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  1. #11
    michaelbsc's Avatar
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    Let's see now, wasn't someone saying we'd never be able to build a machine to process Kodachrome at home. Sure, it's a more complicated process than e6, but certainly this machine wasn't trivial.

    Makes me want to break out that old brick of 120 I have in the freezer.
    Michael Batchelor
    Industrial Informatics, Inc.
    www.industrialinformatics.com

    The camera catches light. The photographer catches life.

  2. #12
    tiberiustibz's Avatar
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    Quote Originally Posted by michaelbsc View Post
    Let's see now, wasn't someone saying we'd never be able to build a machine to process Kodachrome at home. Sure, it's a more complicated process than e6, but certainly this machine wasn't trivial.

    Makes me want to break out that old brick of 120 I have in the freezer.
    You just have to make it many times as wide and then find the chemistry. The first one is simple. I think I'll just show up in kansas and beg to use their overflow...it seems like we've all acquired a brick of PKR 120...
    --Nicholas Andre

  3. #13
    nick mulder's Avatar
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    120m of 16mm... sure!

    But 120 ??
    Cleared the bowel problem, working on the consonants...

  4. #14
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    Quote Originally Posted by michaelbsc View Post
    Let's see now, wasn't someone saying we'd never be able to build a machine to process Kodachrome at home.
    Kodachrome processing is not a problem of machinery at all. Kodachrome could be processed even in small hand-agitated spiral tanks and removed from spirals two times for the reverse exposures. A small and simple machine (consisting of one stepper motor, motor driver, two leds, maybe some filters and some mechanics) - about the same size as normal processing tank - could do the exposures. The real problem lies in chemistry availability and cost and process control (processing quality). I mean, if you can't get perfectly the same results as you always with Kodachrome, then there's not so much point to shoot it at all as there are much easier E6 films available; Kodachrome shooters want a specific look.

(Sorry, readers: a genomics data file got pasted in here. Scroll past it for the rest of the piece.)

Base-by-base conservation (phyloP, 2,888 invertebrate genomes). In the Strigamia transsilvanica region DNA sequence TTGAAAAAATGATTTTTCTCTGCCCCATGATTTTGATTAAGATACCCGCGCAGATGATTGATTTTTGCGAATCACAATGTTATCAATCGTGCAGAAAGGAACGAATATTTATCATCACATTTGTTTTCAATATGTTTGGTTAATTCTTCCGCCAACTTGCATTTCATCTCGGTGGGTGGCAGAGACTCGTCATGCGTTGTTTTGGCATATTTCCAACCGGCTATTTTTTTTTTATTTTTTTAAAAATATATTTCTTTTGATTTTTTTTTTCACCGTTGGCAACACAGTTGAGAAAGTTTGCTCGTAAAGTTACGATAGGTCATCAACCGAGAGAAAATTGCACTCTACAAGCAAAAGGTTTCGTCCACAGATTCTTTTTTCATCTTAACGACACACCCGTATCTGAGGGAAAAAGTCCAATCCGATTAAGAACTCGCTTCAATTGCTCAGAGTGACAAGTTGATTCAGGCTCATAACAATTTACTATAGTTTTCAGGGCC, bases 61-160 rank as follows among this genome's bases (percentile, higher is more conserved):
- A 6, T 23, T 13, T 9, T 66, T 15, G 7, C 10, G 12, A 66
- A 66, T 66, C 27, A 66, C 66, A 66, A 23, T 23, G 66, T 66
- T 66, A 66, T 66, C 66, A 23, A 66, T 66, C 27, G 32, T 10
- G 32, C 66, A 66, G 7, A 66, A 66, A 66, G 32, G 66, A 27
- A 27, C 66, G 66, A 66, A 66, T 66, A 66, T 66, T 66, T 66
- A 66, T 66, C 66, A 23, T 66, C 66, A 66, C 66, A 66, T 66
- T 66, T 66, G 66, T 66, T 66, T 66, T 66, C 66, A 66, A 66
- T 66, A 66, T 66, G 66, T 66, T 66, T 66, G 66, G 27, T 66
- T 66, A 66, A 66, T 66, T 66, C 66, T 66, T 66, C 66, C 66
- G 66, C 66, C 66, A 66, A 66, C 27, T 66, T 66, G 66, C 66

5. #15
    Terrence Brennan's Avatar
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    Well, I'm impressed, being a photographer with years of shooting experience and years of experience working in commercial labs, as well as a basement tinkerer.

    As long as we have the person, or people, who designed and built that machine, who have the passion and desire to do so, analog will NEVER die.

    I have seen videos of people who run overclocked processors (I believe that is the term), with cooling towers with liquid nitrogen, and the effects when the cooling tower is removed. For my money, that hand-made processor has got the modifications that the digoids make to their computers beat by a country mile.

  6. #16
    michaelbsc's Avatar
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    Quote Originally Posted by nick mulder View Post
    120m of 16mm... sure!

    But 120 ??
    Yes, I have an upopened brick of 120 size. No place to process it. But I have the film.

    It was dumped on eBay as a curiosity item. Can't remember how much it was, but it was a lot cheaper than a brick of 135 was selling at B&H at the time.

    It looks great on the shelf next to a Brownie Hawkeye.
    Michael Batchelor
    Industrial Informatics, Inc.
    www.industrialinformatics.com

    The camera catches light. The photographer catches life.

  7. #17
    tiberiustibz's Avatar
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    Quote Originally Posted by hrst View Post
    Kodachrome processing is not a problem of machinery at all. Kodachrome could be processed even in small hand-agitated spiral tanks and removed from spirals two times for the reverse exposures. A small and simple machine (consisting of one stepper motor, motor driver, two leds, maybe some filters and some mechanics) - about the same size as normal processing tank - could do the exposures. The real problem lies in chemistry availability and cost and process control (processing quality). I mean, if you can't get perfectly the same results as you always with Kodachrome, then there's not so much point to shoot it at all as there are much easier E6 films available; Kodachrome shooters want a specific look.
    3 times if you include the remjet removal :P
    --Nicholas Andre

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